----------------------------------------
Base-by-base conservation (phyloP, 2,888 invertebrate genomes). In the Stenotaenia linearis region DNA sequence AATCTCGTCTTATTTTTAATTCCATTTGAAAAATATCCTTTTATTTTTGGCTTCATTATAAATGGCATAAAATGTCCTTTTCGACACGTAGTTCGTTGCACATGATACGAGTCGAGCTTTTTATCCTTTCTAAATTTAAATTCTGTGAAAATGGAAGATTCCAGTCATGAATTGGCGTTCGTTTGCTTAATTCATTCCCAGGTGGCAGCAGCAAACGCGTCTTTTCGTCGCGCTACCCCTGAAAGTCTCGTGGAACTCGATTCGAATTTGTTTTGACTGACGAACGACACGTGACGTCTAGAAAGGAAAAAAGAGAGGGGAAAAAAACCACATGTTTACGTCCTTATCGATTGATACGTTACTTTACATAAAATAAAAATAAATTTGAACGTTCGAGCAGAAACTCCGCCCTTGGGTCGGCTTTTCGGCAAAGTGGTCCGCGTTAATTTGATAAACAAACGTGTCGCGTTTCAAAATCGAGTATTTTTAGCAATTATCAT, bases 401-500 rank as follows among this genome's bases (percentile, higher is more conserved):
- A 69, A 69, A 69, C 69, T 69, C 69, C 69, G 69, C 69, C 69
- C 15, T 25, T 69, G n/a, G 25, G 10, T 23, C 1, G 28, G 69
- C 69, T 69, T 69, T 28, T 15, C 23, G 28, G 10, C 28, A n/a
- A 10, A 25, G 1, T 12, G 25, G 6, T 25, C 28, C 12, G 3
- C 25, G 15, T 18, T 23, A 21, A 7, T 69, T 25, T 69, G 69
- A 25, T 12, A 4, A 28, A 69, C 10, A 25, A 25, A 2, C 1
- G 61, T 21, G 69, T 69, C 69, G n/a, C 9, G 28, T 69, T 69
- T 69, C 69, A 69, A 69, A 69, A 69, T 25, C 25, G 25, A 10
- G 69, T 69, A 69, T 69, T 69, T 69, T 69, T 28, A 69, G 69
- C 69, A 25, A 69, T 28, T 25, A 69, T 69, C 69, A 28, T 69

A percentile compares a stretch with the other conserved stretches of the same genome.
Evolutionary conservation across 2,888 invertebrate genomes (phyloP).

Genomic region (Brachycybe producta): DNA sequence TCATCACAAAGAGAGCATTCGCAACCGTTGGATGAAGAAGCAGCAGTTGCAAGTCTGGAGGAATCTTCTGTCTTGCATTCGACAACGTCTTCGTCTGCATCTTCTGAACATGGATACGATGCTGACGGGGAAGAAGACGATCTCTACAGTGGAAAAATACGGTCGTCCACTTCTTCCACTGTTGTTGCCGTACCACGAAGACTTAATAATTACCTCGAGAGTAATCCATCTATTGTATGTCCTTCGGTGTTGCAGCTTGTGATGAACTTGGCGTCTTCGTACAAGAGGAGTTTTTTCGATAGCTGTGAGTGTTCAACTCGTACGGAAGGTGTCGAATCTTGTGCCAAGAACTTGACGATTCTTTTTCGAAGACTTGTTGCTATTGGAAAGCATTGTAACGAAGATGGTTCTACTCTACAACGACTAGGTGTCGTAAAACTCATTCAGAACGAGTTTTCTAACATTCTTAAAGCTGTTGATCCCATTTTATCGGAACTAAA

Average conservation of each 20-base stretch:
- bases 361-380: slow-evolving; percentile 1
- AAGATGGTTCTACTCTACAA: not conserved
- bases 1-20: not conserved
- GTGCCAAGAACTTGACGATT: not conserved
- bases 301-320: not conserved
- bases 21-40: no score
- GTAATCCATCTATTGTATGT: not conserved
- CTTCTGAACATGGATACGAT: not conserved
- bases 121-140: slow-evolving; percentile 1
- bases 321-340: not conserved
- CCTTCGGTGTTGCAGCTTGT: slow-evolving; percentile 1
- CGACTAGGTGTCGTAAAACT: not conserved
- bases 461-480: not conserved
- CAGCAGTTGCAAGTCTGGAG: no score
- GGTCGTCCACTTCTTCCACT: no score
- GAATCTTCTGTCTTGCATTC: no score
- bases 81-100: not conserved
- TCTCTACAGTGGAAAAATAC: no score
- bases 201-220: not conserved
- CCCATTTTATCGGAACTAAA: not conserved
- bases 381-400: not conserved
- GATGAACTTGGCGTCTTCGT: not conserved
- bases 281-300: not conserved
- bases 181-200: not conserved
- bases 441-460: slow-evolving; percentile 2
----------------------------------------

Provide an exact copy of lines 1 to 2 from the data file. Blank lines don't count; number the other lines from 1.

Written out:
Base-by-base conservation (phyloP, 2,888 invertebrate genomes). In the Stenotaenia linearis region DNA sequence AATCTCGTCTTATTTTTAATTCCATTTGAAAAATATCCTTTTATTTTTGGCTTCATTATAAATGGCATAAAATGTCCTTTTCGACACGTAGTTCGTTGCACATGATACGAGTCGAGCTTTTTATCCTTTCTAAATTTAAATTCTGTGAAAATGGAAGATTCCAGTCATGAATTGGCGTTCGTTTGCTTAATTCATTCCCAGGTGGCAGCAGCAAACGCGTCTTTTCGTCGCGCTACCCCTGAAAGTCTCGTGGAACTCGATTCGAATTTGTTTTGACTGACGAACGACACGTGACGTCTAGAAAGGAAAAAAGAGAGGGGAAAAAAACCACATGTTTACGTCCTTATCGATTGATACGTTACTTTACATAAAATAAAAATAAATTTGAACGTTCGAGCAGAAACTCCGCCCTTGGGTCGGCTTTTCGGCAAAGTGGTCCGCGTTAATTTGATAAACAAACGTGTCGCGTTTCAAAATCGAGTATTTTTAGCAATTATCAT, bases 401-500 rank as follows among this genome's bases (percentile, higher is more conserved):
- A 69, A 69, A 69, C 69, T 69, C 69, C 69, G 69, C 69, C 69